Universities should follow guidance on reopening buildings to ensure they have safety measures in place to minimise the spread of the virus and are as Covid-secure as possible.
The Government expects all students to get tested on their return to university, wherever possible, so that we can mitigate the transmission of COVID-19 and everyone’s university experience can improve.
Getting tested is free and you will usually get the results in under an hour. Students should get tested twice, three days apart, even if your first test is negative. If positive, you should self-isolate immediately and get a confirmatory PCR test via NHS Test and Trace.
Those returning to face-to-face education after a negative test must still exercise caution and follow national guidance on social distancing, wearing face coverings and hand hygiene.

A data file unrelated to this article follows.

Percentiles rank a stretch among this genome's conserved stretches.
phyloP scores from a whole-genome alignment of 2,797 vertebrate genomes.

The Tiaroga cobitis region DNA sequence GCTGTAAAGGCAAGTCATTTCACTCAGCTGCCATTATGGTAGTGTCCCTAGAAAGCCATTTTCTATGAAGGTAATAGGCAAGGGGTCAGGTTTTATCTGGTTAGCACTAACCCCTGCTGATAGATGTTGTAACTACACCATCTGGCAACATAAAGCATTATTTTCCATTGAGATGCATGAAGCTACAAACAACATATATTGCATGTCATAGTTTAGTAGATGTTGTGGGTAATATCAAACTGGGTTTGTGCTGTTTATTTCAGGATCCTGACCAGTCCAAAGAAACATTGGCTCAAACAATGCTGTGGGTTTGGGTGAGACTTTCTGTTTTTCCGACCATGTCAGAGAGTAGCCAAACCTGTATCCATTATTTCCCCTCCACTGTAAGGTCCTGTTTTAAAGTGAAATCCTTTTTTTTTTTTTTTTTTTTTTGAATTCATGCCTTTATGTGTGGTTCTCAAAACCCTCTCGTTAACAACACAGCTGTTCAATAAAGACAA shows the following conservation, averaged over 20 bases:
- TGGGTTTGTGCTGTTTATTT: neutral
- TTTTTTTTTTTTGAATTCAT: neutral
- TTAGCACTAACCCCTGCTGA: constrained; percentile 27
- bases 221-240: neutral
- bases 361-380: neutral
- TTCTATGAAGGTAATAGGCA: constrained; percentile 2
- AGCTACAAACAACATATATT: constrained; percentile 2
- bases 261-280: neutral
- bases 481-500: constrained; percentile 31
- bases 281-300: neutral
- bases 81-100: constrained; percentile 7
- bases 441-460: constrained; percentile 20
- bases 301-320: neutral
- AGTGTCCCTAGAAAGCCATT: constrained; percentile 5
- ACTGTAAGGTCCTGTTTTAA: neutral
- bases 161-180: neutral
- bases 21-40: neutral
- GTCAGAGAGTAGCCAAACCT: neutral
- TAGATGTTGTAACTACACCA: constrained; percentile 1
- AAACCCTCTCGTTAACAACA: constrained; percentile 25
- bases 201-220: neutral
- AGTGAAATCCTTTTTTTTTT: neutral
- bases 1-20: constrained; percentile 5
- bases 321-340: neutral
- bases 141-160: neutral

To minimise the risk to themselves and others on their return to university, students should also use local community testing programmes where possible and take a test before travelling if they have spent the winter break in a Tier 3 or 4 area.
I am a medical student who has to return for work over the Christmas period, how many times can I travel?
Under the regulations, any student can move from their student household to travel home once during the period 3 December to 7 February and can travel back to university. A student could commute from their family home or ‘vacation household’ directly to work where this is necessary, but they must not move between their student household and family home more than once.
What about international students who have gone home for Christmas? How will they be affected?
Our borders are open for both returning and new international students wishing to study in the UK. English universities have been asked to stagger returns to campus in January and February, to help ensure students are able to resume studies as safely as possible.